It's been a rough week here in Philadelphia. SEPTA (Southeastern Pennsylvania Transit Authority) was struck at 3:00 AM Monday by Transport Workers Union Local 234 and the Phillies lost the World Series. In my view, the event not involving that ball club with overpaid employees and celebrity girlfriends is the one that warrants scrutiny for my rant this Friday.
Transit strikes occur in all cities from time to time but the issues surrounding this particular strike are especially absurd. Today's Inquirer sums up the facts as follows: "The leaders ... [of] 5,100 bus drivers, subway and trolley operators and mechanics rejected a contract that included a $1,250 bonus upon ratification, a 2.5 percent raise the second year, and a 3 percent raise in each of the final three years. It also called for no increase in the workers' health-insurance contributions, which are 1 percent of base pay. It called for a graduated increase in workers' contributions to their pensions, from 2 percent to 3.5 percent, and an increase in the maximum pension payment to retirees, from $27,000 a year to $30,000 a year. In addition to increased pension contributions from SEPTA, the union was seeking a 3 percent raise for each year of a four-year contract."
Sounds like a darned good contract offer doesn't it? Not according to Union President Willie Brown who's quoted saying "strikers would stay out as long as it takes to secure our pension". Something is not adding up here. Nearly 1,000,000 people ride SEPTA daily -- including the majority of school students whose parents must now arrive late to work and leave early to provide that transportation if, in fact, they have a vehicle with which to do so. Rush hour traffic -- as a result of the strike -- has dramatically impacted overall productivity and a very large number of workers in the city simply have no way to get to work.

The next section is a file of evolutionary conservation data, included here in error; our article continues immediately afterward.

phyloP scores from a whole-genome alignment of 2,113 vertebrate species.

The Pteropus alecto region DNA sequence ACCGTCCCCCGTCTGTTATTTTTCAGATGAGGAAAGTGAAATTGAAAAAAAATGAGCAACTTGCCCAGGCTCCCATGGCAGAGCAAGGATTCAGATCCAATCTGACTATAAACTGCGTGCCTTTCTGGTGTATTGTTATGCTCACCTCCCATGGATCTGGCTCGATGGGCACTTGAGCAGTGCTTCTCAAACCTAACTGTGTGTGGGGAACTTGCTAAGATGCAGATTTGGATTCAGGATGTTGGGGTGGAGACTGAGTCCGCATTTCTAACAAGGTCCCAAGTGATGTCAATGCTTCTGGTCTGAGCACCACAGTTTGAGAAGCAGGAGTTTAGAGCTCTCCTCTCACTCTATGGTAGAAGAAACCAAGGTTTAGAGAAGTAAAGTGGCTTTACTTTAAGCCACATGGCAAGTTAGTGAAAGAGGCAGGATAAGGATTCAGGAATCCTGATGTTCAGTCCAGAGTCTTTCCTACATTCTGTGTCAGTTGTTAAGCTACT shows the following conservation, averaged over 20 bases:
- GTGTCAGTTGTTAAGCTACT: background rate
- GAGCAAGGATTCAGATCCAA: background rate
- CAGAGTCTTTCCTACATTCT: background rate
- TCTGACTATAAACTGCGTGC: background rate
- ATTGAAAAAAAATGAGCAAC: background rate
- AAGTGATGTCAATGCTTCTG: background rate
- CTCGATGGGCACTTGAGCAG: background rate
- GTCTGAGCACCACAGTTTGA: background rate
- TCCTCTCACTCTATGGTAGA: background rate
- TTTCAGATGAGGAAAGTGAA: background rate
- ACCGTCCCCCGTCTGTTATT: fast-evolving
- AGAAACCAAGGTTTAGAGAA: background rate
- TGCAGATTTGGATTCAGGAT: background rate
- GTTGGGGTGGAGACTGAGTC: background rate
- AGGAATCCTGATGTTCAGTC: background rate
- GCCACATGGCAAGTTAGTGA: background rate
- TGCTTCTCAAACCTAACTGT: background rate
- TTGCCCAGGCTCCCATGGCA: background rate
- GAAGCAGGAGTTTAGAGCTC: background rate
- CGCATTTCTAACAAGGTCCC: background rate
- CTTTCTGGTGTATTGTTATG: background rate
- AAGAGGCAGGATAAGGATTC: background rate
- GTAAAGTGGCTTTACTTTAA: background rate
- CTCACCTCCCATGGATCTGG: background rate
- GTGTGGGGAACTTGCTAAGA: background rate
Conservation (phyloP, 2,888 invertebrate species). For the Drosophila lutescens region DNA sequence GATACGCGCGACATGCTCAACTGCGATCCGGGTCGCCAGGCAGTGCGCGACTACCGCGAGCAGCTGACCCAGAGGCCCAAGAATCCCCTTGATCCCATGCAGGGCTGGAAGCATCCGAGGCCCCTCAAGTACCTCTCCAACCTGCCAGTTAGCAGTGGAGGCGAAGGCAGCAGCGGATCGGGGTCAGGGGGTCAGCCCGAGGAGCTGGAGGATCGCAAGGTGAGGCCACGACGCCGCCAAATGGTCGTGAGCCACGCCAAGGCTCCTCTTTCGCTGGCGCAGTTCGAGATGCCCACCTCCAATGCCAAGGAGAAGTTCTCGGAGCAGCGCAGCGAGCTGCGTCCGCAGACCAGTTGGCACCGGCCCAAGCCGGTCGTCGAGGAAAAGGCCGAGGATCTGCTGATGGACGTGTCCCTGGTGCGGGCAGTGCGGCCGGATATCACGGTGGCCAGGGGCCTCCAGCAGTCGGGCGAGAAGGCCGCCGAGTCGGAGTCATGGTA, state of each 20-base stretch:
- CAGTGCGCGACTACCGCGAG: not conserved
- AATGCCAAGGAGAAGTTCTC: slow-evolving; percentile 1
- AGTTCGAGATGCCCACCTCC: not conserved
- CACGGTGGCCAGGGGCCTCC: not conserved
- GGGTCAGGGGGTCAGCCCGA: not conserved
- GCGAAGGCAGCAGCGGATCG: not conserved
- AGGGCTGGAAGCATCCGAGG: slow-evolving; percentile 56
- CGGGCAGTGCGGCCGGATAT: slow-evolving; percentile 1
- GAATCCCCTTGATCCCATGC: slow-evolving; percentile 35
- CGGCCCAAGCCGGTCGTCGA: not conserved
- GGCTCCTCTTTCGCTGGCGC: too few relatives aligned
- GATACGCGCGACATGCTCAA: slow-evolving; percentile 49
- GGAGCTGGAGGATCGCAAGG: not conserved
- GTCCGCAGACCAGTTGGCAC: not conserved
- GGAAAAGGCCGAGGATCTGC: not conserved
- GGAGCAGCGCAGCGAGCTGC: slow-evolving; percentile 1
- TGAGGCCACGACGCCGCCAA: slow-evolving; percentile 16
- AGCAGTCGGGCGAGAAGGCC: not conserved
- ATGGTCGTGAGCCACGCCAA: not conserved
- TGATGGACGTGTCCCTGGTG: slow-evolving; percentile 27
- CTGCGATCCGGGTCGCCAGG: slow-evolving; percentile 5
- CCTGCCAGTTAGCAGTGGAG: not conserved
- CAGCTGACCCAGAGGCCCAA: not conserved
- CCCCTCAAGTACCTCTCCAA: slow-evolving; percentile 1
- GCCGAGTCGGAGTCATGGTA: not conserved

Unemployment figures came out today and according to the LA Times "The jobless rate rose to 10.2% in October from 9.8% in September -- first time in the double digits since 1983." Now how, in these recessionary times, could the rank and file members of this union opt to strike essentially because the value of their pension fund is not what it once was? And in doing so wreak havoc with the lives of their customers whom they see every day and depend upon the transit system for their livelihood? Let's assume for a moment that SEPTA drivers are not stupid, but have been coerced into striking by their leadership. This sort of myopia, when it comes to the overwhelming economic conditions that currently prevail, can only result from being fed very wrong information and swallowing it. A disconnect of such proportion demands some sort of pre-emptive remedy going forward. The loss of over-all productivity, sorely needed lost tax base to a city in crisis -- to say nothing of customer hardship and placing school kids at increased risk -- commands it.
We constantly harp, analyze and dissect on these virtual pages about supplier visibility, vertical corporate communication, pooling resources, and the importance of staying on task and on the same page within the corporate environment. SEPTA and other large employers need to do the same -- perhaps even more so when it comes to providing essential services to their communities.
By providing well designed, interesting and stimulating programs to elucidate the complexities of local, national and world events via courses and forums for their employees, organizations like SEPTA could, overtime -- and at a fraction of the cost that a strike imposes -- potentially make a huge difference in combating the ignorance and malaise that leads to strikes such as this one in Philadelphia.
And so far as the Phillies go, we're all anxiously awaiting 2010.